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I've been drooling over LG's Chocolate handset
ever since I saw pictures of it at CTIA. What are the rumors regarding when it will be released in the United States, and which carrier is going to pick it up? I'm currently on Verizon, and though I can upgrade phones now, I'd be willing to wait if Verizon gets the Chocolate.
A: Of all the new cell phones we saw last month at CTIA, LG's Chocolate phone has generated some of the most buzz. Slickly styled in a sexy slider design, the Chocolate is definitely eye-catching, but it doesn't slack off on features either. Inside the current version of the Chocolate, you'll find a 1.3-megapixel camera, EV-DO support, an MP3 player with stereo sound, and 512MB of memory. For a first look at the Chocolate, be sure to check out our video from the Las Vegas show.
Unfortunately, we don't have much release information on the Chocolate yet. It's scheduled to go on sale in the second half of the year, but the carrier isn't set at this point. We do know that it's a CDMA handset, however, so Verizon could be the carrier. For right now, we'll have to wait and see. In the meantime, be sure to read Nicole Lee's latest blog on the Chocolate, in which she speculates about the forthcoming U.S. version. Q:
I just read that Cingular is going back to AT&T. Does this mean that Cingular customers will have to buy new cell phones like last time?
A: You're correct, Alex, that just a year and a half after AT&T Wireless disappeared from the cell phone world, it's set to come back in 2007. But unlike in 2004 when Cingular bought AT&T, there is no merger between two companies this time around. Instead, Cingular is just reverting to the AT&T Wireless name.
While the name change will be perplexing to Cingular customers, you shouldn't be much affected beyond seeing a different name and logo on your bill. It's true that after the 2004 merger, some (but not all) AT&T customers had to buy new phones and sign up for new Cingular contracts, but I can almost guarantee that for most of you, it won't be the case this time. I'd caution, however, that if you're an old AT&T customer still using a TDMA phone, you will have to purchase a new GSM phone at some point. Cingular is phasing out TDMA networks over the next couple of years, so it won't be too long before your TDMA phone is useless. And if that applies to you, Cingular will require you to sign a new contract if you buy a phone from the carrier and accept the service rebates. Q:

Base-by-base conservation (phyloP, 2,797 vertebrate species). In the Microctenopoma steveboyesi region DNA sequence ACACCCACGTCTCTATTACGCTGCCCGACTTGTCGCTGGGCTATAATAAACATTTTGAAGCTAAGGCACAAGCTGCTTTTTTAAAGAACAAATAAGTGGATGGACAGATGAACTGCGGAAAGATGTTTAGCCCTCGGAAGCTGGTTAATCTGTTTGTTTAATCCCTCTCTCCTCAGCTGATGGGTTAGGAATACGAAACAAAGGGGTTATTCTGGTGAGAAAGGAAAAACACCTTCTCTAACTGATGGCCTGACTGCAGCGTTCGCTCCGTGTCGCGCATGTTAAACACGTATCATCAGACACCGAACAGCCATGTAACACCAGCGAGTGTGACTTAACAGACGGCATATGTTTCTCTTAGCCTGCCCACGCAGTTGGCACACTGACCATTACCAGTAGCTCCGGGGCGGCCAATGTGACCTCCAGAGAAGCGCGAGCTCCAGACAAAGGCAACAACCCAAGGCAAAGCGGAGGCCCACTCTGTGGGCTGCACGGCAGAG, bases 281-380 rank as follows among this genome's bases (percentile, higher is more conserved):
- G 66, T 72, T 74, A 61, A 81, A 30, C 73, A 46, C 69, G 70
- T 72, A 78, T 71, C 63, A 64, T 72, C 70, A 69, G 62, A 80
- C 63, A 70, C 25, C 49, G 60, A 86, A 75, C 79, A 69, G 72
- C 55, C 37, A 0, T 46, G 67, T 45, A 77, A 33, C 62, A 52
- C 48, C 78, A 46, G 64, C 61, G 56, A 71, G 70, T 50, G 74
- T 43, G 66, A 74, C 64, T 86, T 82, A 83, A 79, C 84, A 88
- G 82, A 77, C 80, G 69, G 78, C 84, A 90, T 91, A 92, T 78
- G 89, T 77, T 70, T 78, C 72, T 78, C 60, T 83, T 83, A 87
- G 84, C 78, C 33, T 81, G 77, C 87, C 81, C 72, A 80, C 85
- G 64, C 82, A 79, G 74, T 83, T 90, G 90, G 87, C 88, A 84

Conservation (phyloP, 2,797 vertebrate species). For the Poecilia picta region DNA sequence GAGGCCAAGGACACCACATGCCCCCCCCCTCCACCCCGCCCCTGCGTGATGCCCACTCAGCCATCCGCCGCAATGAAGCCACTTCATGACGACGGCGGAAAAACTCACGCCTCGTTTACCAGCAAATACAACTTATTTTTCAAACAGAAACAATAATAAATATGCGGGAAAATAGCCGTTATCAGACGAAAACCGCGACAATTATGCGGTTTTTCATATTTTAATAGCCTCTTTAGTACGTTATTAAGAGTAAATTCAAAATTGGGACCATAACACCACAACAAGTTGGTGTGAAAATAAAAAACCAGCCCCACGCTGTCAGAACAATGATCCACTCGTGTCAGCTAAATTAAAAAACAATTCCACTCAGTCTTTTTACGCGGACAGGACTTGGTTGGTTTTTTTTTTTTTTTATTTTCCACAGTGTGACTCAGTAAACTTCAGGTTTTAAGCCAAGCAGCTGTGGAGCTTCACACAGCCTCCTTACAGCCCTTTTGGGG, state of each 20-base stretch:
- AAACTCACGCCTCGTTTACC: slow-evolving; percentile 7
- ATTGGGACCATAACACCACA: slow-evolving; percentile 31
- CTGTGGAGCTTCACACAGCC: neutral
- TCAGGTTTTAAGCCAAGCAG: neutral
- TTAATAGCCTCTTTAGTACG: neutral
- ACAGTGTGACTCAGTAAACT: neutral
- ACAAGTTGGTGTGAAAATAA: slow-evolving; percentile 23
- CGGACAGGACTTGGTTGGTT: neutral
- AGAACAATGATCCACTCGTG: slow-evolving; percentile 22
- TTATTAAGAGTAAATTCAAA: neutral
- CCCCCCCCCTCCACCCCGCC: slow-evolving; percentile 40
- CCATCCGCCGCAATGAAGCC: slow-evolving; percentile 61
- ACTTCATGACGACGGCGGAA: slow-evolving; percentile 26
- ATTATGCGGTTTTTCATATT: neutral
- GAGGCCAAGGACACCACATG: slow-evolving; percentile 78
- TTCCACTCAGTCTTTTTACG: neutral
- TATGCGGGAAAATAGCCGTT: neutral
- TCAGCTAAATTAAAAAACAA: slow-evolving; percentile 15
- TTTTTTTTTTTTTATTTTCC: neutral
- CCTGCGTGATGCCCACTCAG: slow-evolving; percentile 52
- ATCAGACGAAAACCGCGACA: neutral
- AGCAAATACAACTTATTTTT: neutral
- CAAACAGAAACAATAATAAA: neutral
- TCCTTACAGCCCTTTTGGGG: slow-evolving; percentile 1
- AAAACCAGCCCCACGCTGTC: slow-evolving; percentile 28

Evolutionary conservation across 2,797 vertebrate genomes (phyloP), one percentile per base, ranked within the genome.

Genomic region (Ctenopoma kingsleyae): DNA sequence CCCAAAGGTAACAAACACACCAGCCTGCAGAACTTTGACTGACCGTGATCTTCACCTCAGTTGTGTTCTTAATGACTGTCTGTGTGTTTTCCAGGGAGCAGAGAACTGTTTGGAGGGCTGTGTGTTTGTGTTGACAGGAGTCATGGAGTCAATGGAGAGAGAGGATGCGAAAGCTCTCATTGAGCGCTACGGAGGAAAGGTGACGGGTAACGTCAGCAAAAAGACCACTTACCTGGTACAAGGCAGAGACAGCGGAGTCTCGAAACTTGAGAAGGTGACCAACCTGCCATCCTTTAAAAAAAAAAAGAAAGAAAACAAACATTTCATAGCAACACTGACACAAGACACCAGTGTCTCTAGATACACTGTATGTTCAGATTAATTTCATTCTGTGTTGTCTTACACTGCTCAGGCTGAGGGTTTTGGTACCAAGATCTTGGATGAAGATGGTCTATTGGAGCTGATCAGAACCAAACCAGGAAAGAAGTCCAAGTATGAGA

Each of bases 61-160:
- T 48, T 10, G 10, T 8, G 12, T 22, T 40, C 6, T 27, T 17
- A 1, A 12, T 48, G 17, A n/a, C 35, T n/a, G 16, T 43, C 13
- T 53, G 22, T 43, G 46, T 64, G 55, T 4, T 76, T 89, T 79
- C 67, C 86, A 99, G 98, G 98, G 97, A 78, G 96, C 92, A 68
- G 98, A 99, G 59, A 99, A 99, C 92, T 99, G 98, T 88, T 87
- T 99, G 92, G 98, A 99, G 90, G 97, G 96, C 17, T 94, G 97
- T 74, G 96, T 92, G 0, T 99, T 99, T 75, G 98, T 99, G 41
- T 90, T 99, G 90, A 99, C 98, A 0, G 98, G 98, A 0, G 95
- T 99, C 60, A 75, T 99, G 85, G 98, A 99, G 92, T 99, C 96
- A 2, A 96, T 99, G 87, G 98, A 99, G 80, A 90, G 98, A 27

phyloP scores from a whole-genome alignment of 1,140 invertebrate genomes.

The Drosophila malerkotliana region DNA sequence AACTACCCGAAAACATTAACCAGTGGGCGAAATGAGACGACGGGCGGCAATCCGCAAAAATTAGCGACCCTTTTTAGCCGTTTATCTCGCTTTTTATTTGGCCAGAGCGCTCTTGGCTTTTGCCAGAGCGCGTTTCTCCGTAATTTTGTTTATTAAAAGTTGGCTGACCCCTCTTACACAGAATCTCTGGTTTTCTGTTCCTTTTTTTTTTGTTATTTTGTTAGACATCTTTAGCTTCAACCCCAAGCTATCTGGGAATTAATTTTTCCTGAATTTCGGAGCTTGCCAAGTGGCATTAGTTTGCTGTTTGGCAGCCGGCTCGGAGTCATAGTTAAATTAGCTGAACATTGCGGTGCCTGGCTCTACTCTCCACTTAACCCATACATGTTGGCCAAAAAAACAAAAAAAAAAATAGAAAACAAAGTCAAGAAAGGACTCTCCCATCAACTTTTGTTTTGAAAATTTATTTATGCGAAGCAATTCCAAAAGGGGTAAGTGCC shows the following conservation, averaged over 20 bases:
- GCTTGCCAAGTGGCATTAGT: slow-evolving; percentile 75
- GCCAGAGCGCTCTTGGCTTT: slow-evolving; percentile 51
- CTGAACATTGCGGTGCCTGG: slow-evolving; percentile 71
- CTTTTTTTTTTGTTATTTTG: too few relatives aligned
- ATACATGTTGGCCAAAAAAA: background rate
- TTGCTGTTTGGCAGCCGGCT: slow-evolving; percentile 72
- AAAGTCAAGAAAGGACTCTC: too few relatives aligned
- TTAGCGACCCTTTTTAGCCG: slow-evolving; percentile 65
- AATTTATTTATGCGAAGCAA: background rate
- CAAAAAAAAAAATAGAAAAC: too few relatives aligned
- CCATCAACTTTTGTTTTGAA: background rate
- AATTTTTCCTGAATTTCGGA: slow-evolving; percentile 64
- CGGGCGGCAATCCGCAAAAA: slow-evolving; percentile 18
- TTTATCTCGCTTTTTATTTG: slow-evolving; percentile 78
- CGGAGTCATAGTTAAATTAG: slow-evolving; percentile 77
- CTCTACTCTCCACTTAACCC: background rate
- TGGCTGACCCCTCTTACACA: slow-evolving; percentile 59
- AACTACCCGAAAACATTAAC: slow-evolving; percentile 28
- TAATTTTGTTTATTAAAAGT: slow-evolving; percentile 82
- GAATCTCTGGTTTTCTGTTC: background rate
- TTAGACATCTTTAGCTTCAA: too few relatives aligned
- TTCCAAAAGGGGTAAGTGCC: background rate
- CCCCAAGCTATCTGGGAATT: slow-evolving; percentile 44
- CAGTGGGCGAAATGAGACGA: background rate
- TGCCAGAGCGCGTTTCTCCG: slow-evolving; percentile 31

I regard good reception as the most important feature in a cell phone. Which phone do you believe has the best reception?
Does your cell phone get good reception?
Without a doubt, reception is the most important quality in a cell phone. I readily agree that even the most full-featured phone isn't worth its weight in plastic (or metal) if it can't make good calls. While in most situations, the strength of a carrier's network is the cause of bad reception, the strength of a phone's antenna, its receiver, and the effectiveness of its earpiece play a big part in call quality as well.
Yet, you ask a complex question, Dennis. Since so many variables go into call quality (your location, the network strength, the phone, and so forth), it's difficult to uphold one particular handset as the best overall, especially since the market changes so often. It's easier, however, to discuss which manufacturer has the best reputation for call quality. CNET hasn't done any formal studies, but when I posed this question to readers last summer, most respondents named Nokia as the winner. A discussion in our Make the Call forum addressed this question as well but in a different manner. I wouldn't take either as gospel, though, since ultimately, call quality is pretty subjective.